# Waves and Strings

1. May 28, 2005

### Icebreaker

If I attached a long string from the ground to a geostationary satellite in orbit, and plucked it, would the wave created by the string be affected by gravity? The particles in the string move sideways, so the wave itself should not be affected by the Earth's gravity, should it?

2. May 28, 2005

### HallsofIvy

It will be affected by gravity in a rather subtle way: the tension in the wire would vary with distance from the earth so the wave speed would also vary.

By the way, a wire from the earth to "stationary orbit" would not stay in position. Stationary orbit is where there is no vertical force on points at that height. Every part of the wire below stationary orbit would be pulled downward so if you stop at stationary orbit, there will be a net downward pull. Of course, if you extend past stationary orbit, each part of the wire above it will be pulled upward. In order to get zero net vertical pull, you would have to extend MANY times that distance above stationary orbit ("many times" because of the drop off in gravitational force).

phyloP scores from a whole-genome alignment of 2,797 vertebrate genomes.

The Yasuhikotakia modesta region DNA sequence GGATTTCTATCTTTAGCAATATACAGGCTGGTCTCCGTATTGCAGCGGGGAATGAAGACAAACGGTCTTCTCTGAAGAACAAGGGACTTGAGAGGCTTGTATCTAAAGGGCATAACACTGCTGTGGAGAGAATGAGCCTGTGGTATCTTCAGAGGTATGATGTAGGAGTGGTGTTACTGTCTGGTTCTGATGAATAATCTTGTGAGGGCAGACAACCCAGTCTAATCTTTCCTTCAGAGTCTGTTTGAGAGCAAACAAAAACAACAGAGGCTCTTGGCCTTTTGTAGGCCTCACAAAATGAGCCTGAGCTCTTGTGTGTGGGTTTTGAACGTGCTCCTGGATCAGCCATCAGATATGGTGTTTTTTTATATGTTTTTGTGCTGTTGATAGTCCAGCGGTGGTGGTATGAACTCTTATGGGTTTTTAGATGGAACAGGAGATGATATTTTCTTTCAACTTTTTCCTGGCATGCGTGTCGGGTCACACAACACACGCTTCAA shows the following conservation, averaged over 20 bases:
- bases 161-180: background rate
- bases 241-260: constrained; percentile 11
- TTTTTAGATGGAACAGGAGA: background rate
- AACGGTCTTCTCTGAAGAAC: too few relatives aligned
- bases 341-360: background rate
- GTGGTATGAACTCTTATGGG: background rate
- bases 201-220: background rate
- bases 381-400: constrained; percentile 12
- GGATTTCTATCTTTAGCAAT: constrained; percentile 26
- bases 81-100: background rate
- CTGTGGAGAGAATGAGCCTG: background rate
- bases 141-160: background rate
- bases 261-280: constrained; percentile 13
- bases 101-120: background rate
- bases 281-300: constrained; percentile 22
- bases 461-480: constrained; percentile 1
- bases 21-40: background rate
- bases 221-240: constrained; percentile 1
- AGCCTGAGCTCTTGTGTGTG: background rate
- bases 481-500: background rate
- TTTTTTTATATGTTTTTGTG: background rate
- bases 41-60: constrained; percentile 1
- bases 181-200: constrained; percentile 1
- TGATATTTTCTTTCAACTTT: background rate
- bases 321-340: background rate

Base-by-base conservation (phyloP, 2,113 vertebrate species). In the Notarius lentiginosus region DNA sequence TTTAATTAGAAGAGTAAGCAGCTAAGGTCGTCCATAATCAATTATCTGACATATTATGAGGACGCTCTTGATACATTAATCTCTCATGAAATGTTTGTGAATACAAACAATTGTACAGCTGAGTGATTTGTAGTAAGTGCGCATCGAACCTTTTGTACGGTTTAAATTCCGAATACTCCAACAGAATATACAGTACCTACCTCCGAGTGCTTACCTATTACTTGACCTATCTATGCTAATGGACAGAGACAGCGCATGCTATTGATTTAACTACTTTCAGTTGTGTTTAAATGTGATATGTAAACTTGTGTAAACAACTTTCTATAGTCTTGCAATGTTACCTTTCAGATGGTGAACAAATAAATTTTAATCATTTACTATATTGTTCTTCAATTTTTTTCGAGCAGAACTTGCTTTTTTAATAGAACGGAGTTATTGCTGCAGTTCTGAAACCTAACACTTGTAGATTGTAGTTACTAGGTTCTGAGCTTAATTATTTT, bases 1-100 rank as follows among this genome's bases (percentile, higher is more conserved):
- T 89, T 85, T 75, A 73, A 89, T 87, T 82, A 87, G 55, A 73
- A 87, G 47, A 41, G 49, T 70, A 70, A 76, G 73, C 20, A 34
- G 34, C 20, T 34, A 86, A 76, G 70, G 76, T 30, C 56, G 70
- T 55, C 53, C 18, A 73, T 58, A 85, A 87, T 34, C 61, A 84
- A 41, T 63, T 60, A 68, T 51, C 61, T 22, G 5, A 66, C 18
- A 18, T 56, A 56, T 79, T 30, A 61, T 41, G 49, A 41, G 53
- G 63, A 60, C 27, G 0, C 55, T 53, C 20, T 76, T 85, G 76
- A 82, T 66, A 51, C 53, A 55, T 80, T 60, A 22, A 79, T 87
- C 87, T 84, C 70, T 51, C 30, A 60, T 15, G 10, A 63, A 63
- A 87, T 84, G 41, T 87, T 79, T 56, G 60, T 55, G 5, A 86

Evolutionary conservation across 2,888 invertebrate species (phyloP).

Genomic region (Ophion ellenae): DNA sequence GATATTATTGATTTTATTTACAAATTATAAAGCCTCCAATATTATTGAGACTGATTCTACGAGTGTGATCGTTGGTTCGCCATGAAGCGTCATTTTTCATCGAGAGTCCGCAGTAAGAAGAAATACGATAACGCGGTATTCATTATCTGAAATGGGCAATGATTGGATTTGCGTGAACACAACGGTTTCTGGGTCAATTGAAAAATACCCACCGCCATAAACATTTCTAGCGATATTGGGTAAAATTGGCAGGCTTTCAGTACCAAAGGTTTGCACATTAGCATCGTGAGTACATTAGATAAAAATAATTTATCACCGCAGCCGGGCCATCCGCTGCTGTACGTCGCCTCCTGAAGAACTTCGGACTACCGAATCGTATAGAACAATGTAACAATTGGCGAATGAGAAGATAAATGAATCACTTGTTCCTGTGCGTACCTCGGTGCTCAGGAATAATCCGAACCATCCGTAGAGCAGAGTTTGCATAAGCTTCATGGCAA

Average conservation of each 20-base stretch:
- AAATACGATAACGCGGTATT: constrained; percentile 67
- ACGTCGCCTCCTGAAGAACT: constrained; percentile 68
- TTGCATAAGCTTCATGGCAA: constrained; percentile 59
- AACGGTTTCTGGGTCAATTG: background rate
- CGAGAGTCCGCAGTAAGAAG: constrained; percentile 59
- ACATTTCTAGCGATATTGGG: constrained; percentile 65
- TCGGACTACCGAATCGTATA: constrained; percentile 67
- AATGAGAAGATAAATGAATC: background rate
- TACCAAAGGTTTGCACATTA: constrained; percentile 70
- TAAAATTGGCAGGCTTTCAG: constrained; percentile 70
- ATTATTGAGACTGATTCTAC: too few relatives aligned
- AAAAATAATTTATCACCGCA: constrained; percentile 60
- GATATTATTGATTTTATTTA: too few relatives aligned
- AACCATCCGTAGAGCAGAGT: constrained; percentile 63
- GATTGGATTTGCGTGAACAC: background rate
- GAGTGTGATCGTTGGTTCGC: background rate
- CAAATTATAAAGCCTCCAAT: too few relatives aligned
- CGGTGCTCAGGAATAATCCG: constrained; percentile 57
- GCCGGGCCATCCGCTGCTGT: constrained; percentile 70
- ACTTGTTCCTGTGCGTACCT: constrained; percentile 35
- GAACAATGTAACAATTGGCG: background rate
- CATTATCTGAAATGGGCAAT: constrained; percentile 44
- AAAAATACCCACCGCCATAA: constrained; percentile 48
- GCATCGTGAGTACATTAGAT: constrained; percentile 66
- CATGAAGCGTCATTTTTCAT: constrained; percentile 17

3. May 28, 2005

### Icebreaker

Ok, let's assume that space station is attached with a string at a point where it will be stable. The only thing that should vary, in theory, is the wave's speed.

What if we were to drop a string strong enough, attached from a ship, past the event horizon of a black hole?

4. May 31, 2005

### PatPwnt

You would never see the string go past the event horizon...

5. May 31, 2005

### Icebreaker

No, but it is said that no information can be transmitted out of anything past the event horizon. However, since particles in a physical string are not affected by the downwards pull, it should be possible to send mechanical waves out past the EH the same way a mechanical wave would travel in the first post.

6. May 31, 2005

### ZapperZ

Staff Emeritus
Maybe you should consider the exact nature of these "mechanical waves" and figure out why they are nothing more than EM interactions/light. If light can't escape the event horizon, how do you propose these "mechanical waves" can?

Zz.

7. May 31, 2005

### Icebreaker

If there can be no interactions between particles past the event horizon, then everything just "breaks down" when past it?

8. May 31, 2005

### DaveC426913

How would you get a string (even an ideal one) to stand up to a gravitational force strong enough to stop photons?

I know you're doing a thought experiment, but you must accept the fact that matter will not withstand the forces generated within a BH.

9. Jun 22, 2005

### Icebreaker

Ok I've just come across another explaination. Even assuming the string to be unbreakable, and I'm quoting here, "space around the event horizon dilates to infinity, and infinite wavelength = 0 frequency, therefore no info travel out of EH". Any validity in that?